Tuesday 8 December 2009

Hellfire and hypocrisy: it was ever thus

For the religious zealot, nothing really matters apart from their faith. And why should it, if this life is just a fleeting trial before an eternity of bliss?

The problem is that no-one has ever come back from the other side to give a decisive thumbs-up to that theory, so the rest of us tend to have quite a low boredom threshold when the preaching starts.

So it is with the new, officially recognised religion of man-made climate change. It may hold out no promise of heaven, but it certainly threatens us with hell on earth if we do not quickly repent of our environmental sins.

The snag is the same as with longer established belief systems. Where is the evidence? Anyone with the slightest knowledge of history knows that there have been disastrous storms and floods since the beginning of recorded time, and that parts of the planet (including England) have been both warmer and colder than they are today.

The earnestness of the tree-huggers and eating-ruminants-haters is also enough to turn anyone against their case, however sound it might be. The weekend’s anti-climate chaos demonstrators (ironically all warmly wrapped up against the cold) inevitably called back memories of those face-painted harridans who used to ululate outside the Greenham Common air base, and the unwashed fanatics who tried to prevent the construction of assorted by-passes. Even though naturally sympathetic to the latter cause, I soon found myself siding with the bulldozer operators.

Then there is the sheer, monumental hypocrisy and inconsistency of the world’s politicians. Just as the more sophisticated mediaeval peasants must occasionally have wondered why the leaders of a religion that preached the virtues of poverty needed to live in palaces brimming with fine art and jewels, so the mind boggles that arresting climate change requires thousands of delegates from 192 countries to board jet aircraft to Copenhagen and be chauffeured around it in gas-guzzling limousines.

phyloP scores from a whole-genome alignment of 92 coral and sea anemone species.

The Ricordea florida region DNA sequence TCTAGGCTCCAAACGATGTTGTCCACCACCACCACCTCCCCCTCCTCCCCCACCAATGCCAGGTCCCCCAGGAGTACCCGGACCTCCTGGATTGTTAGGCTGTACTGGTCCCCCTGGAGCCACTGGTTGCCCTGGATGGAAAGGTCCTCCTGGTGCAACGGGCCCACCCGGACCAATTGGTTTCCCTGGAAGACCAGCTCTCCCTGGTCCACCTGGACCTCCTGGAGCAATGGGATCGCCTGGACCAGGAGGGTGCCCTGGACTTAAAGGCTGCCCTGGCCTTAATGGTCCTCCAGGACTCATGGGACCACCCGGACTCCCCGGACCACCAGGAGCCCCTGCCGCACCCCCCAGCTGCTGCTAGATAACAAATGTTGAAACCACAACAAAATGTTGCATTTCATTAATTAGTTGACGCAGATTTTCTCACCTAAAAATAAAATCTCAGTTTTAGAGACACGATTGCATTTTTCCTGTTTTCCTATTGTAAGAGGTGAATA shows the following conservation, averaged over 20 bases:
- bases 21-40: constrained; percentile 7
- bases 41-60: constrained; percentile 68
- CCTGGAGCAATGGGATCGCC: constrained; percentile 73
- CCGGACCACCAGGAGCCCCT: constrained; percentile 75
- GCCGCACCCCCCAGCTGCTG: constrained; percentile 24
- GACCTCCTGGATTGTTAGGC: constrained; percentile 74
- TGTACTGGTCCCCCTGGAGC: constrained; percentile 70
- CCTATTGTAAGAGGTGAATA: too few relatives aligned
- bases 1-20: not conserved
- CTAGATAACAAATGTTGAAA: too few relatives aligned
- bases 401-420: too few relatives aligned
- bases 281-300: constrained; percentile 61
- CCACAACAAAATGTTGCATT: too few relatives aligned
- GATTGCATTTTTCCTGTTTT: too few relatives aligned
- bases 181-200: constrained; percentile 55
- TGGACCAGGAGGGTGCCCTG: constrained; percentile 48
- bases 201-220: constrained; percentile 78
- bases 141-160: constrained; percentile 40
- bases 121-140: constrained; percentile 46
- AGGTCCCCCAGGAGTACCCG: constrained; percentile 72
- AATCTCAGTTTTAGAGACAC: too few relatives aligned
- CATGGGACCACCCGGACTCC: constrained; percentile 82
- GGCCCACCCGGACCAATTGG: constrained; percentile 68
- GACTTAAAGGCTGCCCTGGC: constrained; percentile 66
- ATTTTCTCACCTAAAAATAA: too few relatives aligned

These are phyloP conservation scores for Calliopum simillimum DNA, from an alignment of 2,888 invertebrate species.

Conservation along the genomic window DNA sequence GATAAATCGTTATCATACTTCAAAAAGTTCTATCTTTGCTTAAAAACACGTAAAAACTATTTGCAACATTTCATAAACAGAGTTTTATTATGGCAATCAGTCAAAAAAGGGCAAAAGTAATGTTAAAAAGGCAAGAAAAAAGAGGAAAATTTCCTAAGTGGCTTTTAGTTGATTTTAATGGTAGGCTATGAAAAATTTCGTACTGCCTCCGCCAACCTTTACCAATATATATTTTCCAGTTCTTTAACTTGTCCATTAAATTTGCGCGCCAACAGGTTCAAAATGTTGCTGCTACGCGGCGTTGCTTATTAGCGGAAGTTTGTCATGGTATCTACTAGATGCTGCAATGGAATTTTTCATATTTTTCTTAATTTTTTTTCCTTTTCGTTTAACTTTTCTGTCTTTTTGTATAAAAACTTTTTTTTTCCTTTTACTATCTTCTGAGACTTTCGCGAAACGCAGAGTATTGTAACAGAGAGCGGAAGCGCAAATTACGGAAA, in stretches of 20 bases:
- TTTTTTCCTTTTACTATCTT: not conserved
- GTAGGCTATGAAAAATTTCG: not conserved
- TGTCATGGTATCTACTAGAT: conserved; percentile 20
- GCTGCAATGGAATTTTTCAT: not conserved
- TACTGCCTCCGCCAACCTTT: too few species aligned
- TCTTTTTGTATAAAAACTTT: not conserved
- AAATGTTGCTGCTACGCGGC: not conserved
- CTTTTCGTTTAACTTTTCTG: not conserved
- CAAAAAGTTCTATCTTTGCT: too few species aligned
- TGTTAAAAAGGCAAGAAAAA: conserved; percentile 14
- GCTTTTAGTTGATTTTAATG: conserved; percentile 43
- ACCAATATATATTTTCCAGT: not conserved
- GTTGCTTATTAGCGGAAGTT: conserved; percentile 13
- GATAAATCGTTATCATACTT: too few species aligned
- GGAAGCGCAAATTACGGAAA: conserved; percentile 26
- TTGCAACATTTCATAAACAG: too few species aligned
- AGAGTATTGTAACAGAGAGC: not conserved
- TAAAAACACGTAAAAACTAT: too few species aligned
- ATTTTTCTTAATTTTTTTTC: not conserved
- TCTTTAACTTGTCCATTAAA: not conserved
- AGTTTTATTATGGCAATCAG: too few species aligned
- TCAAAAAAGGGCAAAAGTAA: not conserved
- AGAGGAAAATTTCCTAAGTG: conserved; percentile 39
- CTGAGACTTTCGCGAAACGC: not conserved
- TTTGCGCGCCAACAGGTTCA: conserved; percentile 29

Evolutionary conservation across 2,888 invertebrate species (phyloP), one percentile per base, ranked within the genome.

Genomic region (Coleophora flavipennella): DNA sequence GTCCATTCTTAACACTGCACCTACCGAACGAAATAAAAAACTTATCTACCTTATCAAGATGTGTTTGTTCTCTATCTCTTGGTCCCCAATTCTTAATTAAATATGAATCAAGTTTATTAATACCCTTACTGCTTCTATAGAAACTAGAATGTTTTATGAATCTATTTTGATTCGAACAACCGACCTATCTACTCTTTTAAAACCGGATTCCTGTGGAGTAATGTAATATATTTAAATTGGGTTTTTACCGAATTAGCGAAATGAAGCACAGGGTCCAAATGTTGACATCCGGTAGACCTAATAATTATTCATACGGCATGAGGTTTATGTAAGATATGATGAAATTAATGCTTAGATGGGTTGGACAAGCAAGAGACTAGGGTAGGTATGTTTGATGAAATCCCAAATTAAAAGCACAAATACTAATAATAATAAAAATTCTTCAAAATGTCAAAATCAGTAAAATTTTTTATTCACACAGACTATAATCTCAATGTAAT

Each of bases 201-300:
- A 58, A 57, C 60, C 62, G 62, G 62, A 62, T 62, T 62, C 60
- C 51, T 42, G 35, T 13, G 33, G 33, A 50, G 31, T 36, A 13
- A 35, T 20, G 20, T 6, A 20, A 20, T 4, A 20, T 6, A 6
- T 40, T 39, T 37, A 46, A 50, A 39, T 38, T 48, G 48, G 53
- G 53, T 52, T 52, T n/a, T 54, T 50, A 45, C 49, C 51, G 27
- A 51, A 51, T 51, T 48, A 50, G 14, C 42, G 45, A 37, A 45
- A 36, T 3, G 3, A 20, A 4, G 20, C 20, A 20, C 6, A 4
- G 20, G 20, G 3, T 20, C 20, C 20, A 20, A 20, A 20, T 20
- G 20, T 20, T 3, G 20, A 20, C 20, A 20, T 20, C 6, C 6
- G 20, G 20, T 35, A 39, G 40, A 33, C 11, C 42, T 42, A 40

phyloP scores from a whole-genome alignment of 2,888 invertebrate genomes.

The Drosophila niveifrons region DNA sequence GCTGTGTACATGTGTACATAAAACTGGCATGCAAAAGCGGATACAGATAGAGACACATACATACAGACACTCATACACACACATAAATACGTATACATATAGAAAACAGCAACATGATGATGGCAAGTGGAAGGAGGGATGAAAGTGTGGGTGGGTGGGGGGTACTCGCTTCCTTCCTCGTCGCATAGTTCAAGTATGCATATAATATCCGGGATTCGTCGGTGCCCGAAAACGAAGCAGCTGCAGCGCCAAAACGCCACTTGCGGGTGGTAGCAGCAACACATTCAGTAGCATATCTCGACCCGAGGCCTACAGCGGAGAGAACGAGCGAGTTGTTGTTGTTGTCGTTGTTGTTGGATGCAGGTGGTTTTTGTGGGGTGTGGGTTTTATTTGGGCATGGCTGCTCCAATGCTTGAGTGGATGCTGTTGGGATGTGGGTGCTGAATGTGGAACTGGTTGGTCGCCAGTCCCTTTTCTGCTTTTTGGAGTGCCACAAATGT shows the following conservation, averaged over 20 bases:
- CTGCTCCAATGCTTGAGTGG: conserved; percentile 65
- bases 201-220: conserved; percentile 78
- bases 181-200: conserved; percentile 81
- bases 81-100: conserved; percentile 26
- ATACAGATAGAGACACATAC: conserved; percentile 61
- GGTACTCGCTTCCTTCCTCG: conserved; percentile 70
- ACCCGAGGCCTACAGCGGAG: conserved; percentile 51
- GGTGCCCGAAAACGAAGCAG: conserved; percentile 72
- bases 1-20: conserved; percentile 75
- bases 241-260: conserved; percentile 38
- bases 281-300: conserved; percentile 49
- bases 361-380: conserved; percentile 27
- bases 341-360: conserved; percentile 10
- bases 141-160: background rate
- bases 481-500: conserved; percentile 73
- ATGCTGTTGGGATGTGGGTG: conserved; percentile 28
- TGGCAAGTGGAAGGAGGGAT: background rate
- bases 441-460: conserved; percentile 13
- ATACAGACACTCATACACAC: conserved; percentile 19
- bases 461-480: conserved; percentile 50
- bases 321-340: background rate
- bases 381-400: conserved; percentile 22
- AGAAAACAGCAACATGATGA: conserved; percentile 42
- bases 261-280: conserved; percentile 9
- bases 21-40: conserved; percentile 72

And no sooner has the Prime Minister administered a tongue-lashing to the “behind-the-times, anti-science, flat-earth climate sceptics” than up pops a committee of MPs to confirm that building a third runway at Heathrow is a cracking idea. Yes, aircraft emissions may be destroying the planet, but we have got to put the UK economy first.

As I understand it, the world is currently getting cooler rather than warmer, and is likely to continue to jog along in a reasonably bearable condition until about 2030 when, unless we completely transform our casual attitude to carbon dioxide emissions, all hell will suddenly break loose.

Compared with some of the things we are currently asked to swallow, this does not sound entirely barking. Residents of Morpeth or Cockermouth will need no reminding of how quickly benign rivers can turn into destructive torrents, and researchers assure us that the last Ice Age ended so suddenly, in a single year, that it was like a cosmic button being pressed.

Then those of us who fought against modifying our lifestyles may look pretty silly, just as we secretly dread graduates of the Alpha course mouthing “I told you so” as the archangels’ trumpets sound and the Lord returns to judge us.

I have long believed that the only sane approach to any religion is to apply the common sense test: does it do more good than harm? If it preaches consideration to others and living frugally and responsibly, it passes. If it advocates flying planes into buildings, it fails.

I am quite prepared to believe that the near seven billion people on this planet cannot all live in the style of rich Americans without putting unbearable strain on its finite resources. So, if the religion of man-made climate change helps to promote some self-restraint it may not be a wholly bad thing, whether the hellfire it preaches turns out to be real or not.

Originally published in The Journal, Newcastle upon Tyne.

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